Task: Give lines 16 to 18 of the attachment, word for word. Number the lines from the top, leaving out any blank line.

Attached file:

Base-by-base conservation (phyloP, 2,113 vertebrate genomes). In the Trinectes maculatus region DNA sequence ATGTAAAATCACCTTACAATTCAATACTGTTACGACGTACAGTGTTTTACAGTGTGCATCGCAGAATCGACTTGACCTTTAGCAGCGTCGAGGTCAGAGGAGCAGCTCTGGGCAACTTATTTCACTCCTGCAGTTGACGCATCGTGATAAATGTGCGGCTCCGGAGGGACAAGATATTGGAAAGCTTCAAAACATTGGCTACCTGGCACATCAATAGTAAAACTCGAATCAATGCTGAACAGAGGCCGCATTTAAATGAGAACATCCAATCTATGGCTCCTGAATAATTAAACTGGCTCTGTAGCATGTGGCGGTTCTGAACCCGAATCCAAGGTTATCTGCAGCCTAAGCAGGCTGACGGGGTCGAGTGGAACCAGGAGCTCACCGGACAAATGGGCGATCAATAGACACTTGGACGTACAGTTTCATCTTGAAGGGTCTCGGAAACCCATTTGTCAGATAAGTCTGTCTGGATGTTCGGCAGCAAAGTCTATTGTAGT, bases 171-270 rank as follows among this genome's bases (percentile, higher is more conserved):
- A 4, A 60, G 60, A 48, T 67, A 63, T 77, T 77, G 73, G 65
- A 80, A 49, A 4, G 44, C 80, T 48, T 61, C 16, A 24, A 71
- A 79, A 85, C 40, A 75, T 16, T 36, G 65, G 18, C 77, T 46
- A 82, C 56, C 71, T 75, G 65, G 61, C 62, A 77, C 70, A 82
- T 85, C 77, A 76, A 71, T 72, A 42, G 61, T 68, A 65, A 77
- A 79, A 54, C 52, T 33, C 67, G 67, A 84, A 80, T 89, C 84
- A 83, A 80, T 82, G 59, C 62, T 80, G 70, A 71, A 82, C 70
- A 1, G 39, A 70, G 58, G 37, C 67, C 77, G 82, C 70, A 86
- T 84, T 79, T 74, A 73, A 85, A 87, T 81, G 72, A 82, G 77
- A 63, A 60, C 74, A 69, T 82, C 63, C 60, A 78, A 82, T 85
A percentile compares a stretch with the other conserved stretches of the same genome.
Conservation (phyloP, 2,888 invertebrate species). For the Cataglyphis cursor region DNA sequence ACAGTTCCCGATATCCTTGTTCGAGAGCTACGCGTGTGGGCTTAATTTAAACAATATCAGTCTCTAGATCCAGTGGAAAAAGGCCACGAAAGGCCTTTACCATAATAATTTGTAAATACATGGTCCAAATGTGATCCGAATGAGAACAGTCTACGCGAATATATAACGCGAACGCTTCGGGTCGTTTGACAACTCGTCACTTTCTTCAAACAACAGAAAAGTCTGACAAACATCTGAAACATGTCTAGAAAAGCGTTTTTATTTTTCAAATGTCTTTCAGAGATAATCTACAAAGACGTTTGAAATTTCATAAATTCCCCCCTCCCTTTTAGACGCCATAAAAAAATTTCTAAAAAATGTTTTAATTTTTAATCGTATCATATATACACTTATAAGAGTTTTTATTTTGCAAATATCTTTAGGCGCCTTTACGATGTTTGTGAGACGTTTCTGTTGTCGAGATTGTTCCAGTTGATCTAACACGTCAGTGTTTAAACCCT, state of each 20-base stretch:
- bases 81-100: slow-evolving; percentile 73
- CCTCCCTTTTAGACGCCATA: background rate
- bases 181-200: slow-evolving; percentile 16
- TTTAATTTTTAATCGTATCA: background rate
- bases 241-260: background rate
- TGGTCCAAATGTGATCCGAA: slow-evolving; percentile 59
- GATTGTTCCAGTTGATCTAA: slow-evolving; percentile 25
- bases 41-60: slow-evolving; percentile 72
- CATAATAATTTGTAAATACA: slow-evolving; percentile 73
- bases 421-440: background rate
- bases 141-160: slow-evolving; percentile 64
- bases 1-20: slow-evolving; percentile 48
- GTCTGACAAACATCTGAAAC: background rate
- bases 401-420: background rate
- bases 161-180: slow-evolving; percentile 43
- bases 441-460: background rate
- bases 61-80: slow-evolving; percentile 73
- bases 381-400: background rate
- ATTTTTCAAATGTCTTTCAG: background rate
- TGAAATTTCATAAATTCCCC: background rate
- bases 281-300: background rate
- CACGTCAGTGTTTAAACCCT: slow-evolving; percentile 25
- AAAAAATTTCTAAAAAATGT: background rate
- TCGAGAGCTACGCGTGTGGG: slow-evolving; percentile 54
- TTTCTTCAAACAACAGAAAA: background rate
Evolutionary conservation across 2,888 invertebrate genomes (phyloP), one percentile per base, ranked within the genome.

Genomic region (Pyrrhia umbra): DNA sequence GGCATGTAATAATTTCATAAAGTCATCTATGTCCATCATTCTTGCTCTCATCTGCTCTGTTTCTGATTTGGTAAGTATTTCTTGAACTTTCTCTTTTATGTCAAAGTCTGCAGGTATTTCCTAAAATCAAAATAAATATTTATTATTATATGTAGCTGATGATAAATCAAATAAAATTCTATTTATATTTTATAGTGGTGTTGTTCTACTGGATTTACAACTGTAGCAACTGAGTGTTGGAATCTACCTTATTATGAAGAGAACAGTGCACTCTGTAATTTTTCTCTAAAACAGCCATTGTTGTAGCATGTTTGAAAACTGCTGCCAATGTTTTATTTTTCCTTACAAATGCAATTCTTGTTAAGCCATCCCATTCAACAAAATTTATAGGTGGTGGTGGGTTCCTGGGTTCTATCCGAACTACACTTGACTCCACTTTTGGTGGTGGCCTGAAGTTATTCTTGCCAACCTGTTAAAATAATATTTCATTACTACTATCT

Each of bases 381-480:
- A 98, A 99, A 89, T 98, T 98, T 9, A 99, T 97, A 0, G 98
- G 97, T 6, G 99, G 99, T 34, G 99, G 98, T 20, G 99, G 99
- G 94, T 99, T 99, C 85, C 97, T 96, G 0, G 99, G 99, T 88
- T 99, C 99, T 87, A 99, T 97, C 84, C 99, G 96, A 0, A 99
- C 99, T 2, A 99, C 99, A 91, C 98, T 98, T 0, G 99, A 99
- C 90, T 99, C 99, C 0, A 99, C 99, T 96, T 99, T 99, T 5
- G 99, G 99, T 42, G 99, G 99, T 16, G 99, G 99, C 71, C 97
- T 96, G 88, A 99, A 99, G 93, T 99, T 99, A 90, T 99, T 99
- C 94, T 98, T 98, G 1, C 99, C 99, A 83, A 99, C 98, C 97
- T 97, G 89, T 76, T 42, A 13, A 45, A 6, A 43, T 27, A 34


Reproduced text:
- bases 181-200: slow-evolving; percentile 16
- TTTAATTTTTAATCGTATCA: background rate
- bases 241-260: background rate